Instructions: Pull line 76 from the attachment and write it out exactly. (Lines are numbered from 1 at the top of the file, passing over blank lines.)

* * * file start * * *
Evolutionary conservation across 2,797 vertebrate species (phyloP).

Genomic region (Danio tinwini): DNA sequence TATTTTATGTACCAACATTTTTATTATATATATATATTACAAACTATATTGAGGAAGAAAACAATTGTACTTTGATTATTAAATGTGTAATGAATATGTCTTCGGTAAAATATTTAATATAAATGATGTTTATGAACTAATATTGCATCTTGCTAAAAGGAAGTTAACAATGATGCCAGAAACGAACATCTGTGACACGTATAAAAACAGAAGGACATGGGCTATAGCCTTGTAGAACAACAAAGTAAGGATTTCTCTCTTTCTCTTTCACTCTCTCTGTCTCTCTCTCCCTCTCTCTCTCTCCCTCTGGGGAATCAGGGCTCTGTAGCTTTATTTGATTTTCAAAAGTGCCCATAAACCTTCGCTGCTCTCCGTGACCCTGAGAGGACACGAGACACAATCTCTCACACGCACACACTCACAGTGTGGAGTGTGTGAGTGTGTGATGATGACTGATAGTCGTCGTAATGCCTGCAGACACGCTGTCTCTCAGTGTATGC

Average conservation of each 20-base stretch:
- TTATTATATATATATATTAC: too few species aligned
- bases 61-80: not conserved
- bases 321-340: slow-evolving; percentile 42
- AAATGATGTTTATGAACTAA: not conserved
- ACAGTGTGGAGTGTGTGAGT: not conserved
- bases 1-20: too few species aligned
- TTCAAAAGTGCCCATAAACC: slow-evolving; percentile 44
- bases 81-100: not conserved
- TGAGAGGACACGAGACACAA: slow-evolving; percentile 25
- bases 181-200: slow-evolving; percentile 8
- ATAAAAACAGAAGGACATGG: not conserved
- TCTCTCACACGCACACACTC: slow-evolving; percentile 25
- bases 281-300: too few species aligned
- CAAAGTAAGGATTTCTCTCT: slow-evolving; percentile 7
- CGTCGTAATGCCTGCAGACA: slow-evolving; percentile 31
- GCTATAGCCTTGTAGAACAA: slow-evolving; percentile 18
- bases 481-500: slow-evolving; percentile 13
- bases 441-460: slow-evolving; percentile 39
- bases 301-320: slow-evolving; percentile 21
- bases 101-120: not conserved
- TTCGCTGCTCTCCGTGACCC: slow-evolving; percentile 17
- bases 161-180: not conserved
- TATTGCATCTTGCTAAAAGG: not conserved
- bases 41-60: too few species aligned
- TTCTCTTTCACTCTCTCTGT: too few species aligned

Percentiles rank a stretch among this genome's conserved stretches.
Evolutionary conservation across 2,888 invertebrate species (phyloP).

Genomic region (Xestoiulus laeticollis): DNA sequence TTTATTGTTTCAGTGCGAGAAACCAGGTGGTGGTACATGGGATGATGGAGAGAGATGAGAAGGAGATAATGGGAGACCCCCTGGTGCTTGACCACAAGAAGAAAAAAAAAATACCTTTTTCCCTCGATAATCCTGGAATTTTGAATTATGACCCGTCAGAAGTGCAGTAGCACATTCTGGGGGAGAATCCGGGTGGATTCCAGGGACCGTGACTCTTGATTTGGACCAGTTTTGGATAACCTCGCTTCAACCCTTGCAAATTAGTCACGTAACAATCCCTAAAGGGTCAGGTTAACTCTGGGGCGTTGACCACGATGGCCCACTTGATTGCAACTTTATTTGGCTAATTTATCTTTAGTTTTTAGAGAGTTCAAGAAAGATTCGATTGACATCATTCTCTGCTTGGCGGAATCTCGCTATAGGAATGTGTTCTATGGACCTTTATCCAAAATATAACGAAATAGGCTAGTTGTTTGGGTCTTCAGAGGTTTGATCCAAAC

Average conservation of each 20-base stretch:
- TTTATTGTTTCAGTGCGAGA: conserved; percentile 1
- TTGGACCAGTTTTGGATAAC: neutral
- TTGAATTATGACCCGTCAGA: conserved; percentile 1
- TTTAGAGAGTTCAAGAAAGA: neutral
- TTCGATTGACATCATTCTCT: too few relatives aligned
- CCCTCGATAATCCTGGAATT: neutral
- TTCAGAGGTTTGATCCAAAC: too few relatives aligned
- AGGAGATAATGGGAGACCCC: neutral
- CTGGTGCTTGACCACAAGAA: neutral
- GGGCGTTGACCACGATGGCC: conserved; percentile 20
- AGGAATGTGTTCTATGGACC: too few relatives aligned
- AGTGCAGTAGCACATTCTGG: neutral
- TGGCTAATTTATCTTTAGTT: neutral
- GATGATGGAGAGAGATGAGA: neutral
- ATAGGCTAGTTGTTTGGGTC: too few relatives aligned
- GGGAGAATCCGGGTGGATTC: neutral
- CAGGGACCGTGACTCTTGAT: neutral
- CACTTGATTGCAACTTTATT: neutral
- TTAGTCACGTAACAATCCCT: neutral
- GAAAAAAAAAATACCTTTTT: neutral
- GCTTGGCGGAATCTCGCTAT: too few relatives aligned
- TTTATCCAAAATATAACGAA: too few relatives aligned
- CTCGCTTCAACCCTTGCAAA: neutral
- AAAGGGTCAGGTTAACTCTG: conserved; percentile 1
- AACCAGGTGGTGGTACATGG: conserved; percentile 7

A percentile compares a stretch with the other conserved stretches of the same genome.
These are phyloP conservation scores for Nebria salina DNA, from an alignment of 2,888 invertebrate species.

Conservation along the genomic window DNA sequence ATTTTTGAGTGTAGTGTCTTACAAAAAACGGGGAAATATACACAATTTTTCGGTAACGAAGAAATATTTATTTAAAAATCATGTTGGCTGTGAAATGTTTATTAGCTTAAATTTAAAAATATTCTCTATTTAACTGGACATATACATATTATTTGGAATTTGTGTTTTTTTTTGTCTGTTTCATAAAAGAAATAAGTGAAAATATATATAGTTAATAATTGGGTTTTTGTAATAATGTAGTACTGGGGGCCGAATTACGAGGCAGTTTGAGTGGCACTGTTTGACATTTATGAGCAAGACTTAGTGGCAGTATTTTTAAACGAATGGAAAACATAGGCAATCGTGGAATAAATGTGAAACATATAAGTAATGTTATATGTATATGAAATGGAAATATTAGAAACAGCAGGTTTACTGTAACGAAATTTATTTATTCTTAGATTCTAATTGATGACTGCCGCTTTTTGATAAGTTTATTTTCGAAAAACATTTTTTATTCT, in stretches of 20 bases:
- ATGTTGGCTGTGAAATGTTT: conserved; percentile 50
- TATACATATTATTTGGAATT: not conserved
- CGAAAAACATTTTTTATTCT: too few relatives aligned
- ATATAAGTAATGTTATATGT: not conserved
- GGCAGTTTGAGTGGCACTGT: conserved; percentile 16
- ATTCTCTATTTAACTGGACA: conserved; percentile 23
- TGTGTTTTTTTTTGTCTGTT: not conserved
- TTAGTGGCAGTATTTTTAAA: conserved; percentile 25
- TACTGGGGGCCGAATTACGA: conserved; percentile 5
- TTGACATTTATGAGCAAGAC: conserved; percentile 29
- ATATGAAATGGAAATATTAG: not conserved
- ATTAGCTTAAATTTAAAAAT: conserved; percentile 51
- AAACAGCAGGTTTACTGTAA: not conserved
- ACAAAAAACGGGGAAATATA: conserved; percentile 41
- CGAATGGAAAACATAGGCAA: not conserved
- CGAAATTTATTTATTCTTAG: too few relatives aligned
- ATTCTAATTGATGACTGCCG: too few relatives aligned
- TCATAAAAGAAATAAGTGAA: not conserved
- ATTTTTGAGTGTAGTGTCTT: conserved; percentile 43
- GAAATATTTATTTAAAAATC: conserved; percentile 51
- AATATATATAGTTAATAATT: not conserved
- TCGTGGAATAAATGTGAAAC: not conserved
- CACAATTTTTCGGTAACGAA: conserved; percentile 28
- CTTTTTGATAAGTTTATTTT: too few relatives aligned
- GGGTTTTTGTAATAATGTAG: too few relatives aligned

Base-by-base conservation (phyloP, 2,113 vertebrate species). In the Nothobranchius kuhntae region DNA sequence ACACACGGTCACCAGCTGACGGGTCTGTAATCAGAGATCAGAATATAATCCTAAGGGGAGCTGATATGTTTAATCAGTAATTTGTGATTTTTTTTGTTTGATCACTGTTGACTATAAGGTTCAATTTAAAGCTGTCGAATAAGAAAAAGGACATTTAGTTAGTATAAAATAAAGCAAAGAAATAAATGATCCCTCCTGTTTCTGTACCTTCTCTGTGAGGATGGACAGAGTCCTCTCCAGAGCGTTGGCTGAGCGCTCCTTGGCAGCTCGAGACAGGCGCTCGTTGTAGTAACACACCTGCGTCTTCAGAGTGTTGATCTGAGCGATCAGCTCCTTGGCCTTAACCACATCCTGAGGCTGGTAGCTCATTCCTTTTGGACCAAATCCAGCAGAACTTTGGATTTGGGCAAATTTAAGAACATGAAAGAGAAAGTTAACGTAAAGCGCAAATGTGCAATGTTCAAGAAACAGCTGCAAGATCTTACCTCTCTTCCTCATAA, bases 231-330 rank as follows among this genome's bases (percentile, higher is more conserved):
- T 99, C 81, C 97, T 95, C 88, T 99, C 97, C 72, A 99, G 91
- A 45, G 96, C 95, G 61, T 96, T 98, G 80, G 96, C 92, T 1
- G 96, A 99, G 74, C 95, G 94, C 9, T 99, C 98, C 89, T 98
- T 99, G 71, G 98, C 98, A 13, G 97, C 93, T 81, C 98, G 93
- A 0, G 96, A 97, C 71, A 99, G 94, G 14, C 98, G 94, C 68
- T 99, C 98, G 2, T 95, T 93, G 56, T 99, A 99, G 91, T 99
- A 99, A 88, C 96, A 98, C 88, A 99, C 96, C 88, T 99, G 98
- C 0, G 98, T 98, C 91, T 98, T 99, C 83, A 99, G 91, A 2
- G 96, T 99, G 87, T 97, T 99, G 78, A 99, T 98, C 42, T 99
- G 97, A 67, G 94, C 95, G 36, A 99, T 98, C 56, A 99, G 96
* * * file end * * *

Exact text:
- CGAAATTTATTTATTCTTAG: too few relatives aligned